As the saying goes, ‘crime doesn’t pay;’ however, and as far as the state is concerned, criminals do. Everyone knows that in many cases if a person is caught, charged, and convicted of a crime, they are facing jail time. If the offender is a minor, they are remanded to a juvenile justice facility for a given length of time. The thing that most people do not know is that the easiest part of a given punishment is the time behind bars, the hard part is the financial costs that come with breaking the law. The economic toll extends far beyond retaining the services of an attorney, and remember, if you cannot afford a lawyer, then one will be provided for you.
Depending on the offense, sentencing can include victim restitution; and more times than not, people released from jails and prisons go on probation for varying lengths of time, all of which costs money. It is no different for juveniles either, except for who is responsible for paying the bills. Of course, it is unrealistic to think that a 16-year old can pay their legal fees, it isn’t as if they have high-paying jobs. So, the bills fall on mothers and fathers who, in most cases, are on the lower end of the socioeconomic scale.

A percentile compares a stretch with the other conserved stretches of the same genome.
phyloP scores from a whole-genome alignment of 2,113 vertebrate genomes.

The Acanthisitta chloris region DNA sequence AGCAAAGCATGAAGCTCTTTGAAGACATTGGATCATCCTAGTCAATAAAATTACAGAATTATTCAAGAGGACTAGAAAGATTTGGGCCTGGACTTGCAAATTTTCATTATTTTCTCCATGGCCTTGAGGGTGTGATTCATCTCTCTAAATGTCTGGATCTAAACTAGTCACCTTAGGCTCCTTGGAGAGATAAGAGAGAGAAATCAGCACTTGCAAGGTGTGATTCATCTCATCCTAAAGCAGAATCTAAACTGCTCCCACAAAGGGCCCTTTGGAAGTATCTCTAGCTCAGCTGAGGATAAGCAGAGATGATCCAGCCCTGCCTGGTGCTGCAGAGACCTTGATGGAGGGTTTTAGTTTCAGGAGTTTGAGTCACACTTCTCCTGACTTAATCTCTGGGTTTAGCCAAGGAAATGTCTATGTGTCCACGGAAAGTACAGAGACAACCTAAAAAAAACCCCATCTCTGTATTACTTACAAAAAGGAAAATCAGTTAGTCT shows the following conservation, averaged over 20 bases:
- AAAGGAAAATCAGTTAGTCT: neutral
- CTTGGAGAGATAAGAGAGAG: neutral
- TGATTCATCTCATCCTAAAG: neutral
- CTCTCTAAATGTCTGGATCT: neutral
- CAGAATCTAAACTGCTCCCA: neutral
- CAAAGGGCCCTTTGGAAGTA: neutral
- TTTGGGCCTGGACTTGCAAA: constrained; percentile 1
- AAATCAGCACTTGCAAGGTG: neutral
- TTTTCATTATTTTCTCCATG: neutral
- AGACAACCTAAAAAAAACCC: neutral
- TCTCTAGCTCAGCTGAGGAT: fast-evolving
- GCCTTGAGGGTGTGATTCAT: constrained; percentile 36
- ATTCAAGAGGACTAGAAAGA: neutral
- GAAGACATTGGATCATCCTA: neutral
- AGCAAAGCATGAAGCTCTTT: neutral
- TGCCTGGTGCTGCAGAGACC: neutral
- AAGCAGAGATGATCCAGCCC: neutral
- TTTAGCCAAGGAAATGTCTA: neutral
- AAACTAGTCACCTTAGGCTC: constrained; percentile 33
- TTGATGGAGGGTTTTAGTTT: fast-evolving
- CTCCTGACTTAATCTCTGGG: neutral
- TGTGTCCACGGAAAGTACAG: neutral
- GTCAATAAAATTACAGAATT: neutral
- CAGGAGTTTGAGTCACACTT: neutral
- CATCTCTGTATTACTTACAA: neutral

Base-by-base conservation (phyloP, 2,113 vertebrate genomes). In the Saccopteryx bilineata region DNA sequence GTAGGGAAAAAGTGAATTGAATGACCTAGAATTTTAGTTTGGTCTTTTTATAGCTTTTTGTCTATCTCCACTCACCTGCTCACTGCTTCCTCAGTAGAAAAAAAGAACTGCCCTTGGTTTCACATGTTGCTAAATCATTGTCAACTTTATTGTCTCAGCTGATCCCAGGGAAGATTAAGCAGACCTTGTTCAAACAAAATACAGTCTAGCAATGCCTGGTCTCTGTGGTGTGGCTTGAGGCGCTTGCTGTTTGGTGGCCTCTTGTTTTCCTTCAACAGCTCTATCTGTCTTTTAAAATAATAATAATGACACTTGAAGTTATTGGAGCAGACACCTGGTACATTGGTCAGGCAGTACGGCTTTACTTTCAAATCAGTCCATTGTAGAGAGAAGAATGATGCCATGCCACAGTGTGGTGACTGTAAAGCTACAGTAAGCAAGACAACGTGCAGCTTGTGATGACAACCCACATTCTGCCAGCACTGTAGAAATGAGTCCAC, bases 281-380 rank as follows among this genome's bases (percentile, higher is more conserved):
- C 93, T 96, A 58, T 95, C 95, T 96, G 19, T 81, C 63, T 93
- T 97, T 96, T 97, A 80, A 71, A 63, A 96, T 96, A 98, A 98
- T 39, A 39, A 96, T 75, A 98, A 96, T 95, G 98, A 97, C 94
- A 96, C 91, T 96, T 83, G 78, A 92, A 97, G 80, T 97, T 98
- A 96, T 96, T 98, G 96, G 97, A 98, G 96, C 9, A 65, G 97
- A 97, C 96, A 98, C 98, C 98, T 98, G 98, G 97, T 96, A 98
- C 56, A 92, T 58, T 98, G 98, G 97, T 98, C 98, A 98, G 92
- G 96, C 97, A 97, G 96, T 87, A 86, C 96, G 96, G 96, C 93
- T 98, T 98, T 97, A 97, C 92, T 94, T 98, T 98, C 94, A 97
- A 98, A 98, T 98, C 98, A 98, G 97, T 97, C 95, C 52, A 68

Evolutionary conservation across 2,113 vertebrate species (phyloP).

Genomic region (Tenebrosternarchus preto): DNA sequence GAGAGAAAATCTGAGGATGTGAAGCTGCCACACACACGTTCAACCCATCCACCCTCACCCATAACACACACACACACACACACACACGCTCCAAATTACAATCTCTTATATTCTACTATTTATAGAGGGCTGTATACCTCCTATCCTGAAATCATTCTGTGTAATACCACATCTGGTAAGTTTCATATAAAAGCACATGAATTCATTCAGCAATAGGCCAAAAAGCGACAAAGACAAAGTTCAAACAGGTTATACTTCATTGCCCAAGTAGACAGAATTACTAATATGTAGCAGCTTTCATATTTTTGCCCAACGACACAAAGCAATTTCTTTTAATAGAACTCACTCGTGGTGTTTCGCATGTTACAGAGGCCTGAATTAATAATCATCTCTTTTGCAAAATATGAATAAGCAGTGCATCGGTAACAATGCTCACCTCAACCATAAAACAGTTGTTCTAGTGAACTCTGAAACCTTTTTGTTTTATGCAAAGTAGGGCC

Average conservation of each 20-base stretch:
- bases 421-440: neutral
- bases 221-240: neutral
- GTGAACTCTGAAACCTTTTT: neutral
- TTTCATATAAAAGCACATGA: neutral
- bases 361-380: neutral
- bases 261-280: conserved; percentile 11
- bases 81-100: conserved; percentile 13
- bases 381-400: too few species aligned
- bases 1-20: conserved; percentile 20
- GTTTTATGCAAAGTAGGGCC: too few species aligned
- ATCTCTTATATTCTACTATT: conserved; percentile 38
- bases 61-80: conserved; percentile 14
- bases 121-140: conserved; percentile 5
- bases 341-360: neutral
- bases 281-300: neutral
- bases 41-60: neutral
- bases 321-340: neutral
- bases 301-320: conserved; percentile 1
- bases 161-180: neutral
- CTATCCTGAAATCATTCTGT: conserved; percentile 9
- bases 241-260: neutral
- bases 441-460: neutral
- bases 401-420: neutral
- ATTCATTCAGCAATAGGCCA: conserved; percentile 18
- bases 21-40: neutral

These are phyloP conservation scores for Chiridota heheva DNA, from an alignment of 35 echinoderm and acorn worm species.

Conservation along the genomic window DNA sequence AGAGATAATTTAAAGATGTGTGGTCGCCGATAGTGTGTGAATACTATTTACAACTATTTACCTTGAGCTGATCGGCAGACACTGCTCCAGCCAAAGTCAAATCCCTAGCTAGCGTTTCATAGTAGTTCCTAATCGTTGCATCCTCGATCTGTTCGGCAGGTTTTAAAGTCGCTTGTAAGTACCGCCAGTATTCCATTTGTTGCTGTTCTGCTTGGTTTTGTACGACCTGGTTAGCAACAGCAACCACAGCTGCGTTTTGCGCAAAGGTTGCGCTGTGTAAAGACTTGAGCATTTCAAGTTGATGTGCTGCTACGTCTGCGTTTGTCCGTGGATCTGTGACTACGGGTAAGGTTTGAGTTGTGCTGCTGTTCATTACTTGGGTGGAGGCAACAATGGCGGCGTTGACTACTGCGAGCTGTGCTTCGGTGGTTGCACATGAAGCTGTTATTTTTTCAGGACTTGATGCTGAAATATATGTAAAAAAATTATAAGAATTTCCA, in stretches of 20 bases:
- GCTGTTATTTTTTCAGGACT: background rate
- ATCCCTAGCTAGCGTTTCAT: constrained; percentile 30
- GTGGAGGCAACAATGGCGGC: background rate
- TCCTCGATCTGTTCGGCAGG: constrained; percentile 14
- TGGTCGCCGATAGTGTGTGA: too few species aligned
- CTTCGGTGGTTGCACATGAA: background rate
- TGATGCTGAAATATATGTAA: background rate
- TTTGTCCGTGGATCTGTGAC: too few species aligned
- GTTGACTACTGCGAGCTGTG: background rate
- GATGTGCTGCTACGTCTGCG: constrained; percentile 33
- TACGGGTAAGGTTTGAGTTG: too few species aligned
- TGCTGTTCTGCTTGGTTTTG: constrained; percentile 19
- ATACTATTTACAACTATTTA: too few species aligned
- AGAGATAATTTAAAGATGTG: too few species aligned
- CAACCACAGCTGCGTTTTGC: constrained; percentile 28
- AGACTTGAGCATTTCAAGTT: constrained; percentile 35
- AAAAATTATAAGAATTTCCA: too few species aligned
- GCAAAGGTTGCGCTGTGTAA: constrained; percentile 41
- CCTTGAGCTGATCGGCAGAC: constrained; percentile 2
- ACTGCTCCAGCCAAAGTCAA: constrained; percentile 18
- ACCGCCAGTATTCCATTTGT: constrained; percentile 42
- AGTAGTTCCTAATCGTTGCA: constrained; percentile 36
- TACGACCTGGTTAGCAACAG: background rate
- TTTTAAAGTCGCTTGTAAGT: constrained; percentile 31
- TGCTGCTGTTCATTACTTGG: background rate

The fees that the families of juvenile offenders are responsible for paying is a significant amount of money. According to The Crime Report, fees come from:
- Victim Restitution
- Baseline Fines
- Administrative Costs (i.e., probation, electronic monitoring, and public defenders)
High Pay and Low Gain
When a youth’s fines and fees are not paid, the debt is taken up by the tax franchise board which will garnish the money from parents’ paychecks, according to the article. Even still, Kate Weisburd, Director of the Youth Defender Clinic in California, says that counties end up paying in the long run. Recouping fines and fees from impoverished families ends up costing counties more than what offenders owe in the first place.
“[Counties] weren’t recouping much to begin with” said Weisburd, an alum of Brown University and Columbia Law School. “What happens is a family is billed $4,000 in administrative fees, and it would cost the county that much money to collect it. Processing costs so much and these poor families can’t afford to pay for it.”
The fact that adjustments need to come about isn’t lost on juvenile judges, according to the article. In fact, the National Council of Juvenile and Family Court Judges approved a resolution that would no longer require juveniles and their families to cover the legal costs. In California, a law went into effect this past January making it the first state to do away with fees for incarcerated youth. It may be more difficult in some states to enact such reforms; however, individual judges have the right to not levy fines and fees against minors.
Juvenile Defense Attorney
At the Law Offices of Katie Walsh, we specialize in juvenile law. If your son or daughter is facing criminal charges, Attorney Walsh can assist you and your family in several ways. Please contact our office for a free consultation.